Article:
• Dianne
        Participant
        Chirps: 1
        I live near the beach too and sanderlings are among my favorites! I was also surprised the first time I saw mallards in the ocean - I thought they were strictly freshwater ducks but I guess not as I’ve seen them several times at the shore.
    • Emily
      Participant
      Chirps: 23
      activity 1: I really liked reading about the extinct elephant bird on the wall of birds. Its a real shame people caused its extinction like so many other animals. To see a bird that large would make the ostrich seem small. And who knows what we could be doing with a giant docile bird like that.
    • Sydra
      Participant
      Chirps: 1
      I really love red-winged blackbirds.  I once saw one at the salt marsh struggling to fly back and forth between two trees for no apparent reason in very, very strong wind.  I thought, "He's such a New Yorker."
    • Alana
      Participant
      Chirps: 1
      One of my favorite all time birds is the Green Heron. I have seen them often on a trail in Wisconsin. They have such beautiful colors. DSC_0062
    • Eric
      Participant
      Chirps: 2
      Wood stork Our family was recently in SC/GA area and spotted a family of wood storks.  They're prehistoric and awesome to watch.  This one was sitting in a tree near a path we were traveling on.  Son and I were quite excited! :)
      • Raphael
        Participant
        Chirps: 10
        What an incredible image you captured of that stork!! Would love to see a crane or a stork in person.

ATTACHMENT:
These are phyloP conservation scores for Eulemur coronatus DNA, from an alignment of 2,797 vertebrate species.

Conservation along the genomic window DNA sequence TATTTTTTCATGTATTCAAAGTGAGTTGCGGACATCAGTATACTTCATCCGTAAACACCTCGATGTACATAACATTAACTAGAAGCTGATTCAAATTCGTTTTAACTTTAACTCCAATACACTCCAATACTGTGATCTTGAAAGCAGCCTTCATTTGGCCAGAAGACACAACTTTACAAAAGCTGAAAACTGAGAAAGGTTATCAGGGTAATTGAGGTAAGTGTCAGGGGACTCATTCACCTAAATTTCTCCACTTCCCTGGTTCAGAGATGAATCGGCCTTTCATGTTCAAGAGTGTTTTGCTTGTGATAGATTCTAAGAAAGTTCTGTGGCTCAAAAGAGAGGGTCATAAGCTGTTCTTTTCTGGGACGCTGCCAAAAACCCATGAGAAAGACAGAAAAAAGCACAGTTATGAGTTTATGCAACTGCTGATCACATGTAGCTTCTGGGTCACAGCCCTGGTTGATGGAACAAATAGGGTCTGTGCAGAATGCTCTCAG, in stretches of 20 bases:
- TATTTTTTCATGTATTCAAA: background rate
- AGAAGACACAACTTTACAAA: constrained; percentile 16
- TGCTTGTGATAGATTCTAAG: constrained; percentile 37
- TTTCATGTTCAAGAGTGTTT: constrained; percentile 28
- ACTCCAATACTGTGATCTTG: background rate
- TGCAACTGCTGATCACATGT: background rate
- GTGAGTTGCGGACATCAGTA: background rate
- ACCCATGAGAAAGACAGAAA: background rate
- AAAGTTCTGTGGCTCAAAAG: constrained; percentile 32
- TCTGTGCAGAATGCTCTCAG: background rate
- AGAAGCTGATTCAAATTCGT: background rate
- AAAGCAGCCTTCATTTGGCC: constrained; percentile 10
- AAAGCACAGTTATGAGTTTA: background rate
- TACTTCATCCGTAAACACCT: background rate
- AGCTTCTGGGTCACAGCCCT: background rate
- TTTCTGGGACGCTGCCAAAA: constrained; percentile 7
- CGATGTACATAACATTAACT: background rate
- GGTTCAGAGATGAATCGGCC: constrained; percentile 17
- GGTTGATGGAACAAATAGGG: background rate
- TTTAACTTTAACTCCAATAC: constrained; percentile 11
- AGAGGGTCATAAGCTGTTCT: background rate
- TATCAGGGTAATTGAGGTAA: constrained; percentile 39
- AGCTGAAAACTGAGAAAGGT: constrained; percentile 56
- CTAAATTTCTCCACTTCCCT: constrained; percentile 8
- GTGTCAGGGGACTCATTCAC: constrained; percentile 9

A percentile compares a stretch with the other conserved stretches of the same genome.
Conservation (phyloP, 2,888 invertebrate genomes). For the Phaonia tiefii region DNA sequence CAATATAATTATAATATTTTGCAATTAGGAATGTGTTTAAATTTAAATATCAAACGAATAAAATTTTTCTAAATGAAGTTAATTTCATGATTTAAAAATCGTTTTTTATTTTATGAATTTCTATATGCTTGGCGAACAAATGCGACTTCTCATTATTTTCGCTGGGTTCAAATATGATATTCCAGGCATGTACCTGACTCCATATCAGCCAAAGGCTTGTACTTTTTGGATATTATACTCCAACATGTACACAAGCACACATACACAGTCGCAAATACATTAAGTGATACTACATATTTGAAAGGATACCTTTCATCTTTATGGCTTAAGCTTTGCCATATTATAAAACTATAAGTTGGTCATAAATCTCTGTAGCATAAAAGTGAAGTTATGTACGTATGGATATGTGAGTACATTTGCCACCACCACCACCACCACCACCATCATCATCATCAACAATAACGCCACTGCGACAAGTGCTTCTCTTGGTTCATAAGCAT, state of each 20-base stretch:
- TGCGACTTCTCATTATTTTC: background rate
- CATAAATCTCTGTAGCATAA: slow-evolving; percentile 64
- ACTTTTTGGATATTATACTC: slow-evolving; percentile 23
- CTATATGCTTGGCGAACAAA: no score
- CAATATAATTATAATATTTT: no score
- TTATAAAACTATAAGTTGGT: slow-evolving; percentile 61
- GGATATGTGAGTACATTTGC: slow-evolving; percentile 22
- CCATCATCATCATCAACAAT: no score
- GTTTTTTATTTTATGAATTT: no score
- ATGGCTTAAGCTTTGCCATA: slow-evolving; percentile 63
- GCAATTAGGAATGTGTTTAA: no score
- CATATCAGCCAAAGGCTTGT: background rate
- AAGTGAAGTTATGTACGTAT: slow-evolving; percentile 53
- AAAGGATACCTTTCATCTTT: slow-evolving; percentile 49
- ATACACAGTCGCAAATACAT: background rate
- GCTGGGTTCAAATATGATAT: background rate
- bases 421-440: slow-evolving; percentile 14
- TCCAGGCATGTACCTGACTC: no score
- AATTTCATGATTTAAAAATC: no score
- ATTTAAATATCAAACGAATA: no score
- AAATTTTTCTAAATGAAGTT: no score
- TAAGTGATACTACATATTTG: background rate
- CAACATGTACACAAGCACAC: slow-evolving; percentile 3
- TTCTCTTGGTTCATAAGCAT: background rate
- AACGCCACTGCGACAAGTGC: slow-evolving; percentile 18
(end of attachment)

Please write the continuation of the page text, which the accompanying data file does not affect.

• Danni
      Participant
      Chirps: 1
      The cedar waxwing is one of my favorite birds. One, because it was the first bird that I ever identified.  And two, because I think it is just a stunningly beautiful bird.  d00c408a-112f-4547-9e7a-320fdf0e074b_1.aa22d1737474dd028f35324a39e10337
      • Diana
        Participant
        Chirps: 1
        I also love cedar wax wings! I have often seen them in large flocks during fall migration in NYC!
      • Gretel
        Participant
        Chirps: 11
        Thanks for sharing! I don't think we get waxwings in the southern hemisphere, but I took note that they are part of the 'other songbirds' group.
    • Laura
      Participant
      Chirps: 1
      I live in Massachusetts near the ocean and saw a Bald Eagle flying over the Merrimack River. It was much closer than I have ever been to a wild Bald Eagle, and it was truly amazing. One of my other favorites is the Brown Pelican. I was recently on vacation in South Carolina and learned that Pelicans skim the water in groups to herd fish closer to the shallow water. I thought that was a fun fact. My 11 year old son is taking this class with me, and he loved seeing the Little Blue Heron and Anhingas in South Carolina. The picture is an Anhinga.IMG_5405
      • Eric
        Participant
        Chirps: 2
        We were just in that area!  It was awesome watching the brown pelicans suddenly diving into the water for fish.  Also, my son and I spotted our first Anhinga!  Very exciting for a couple of California birders!
    • Leslie
      Participant
      Chirps: 1
      85767FB1-B8CD-4B17-8B9C-2E0CD996A5D1Near where I teach, there is a field where these little burrowing owls live. One actually flew into my room one day! Recently they’ve attracted some attention as a parade of photographers with impressive gear took turns setting up their equipment to capture their images throughout the day. I love these little guys, it is remarkable to have these birds living among us and being able to observe them nearly every day.
    • Judy
      Participant
      Chirps: 1
      • FFACBEAA-4641-4356-8AF8-152D7D7BFC01One of my favorite birds is the Blue Heron.  I often see them on the water hazards of my golf course.  This Heron was fishing in Swift Creek at Ritter Park.  My dog was quite interested in the large creature in the water!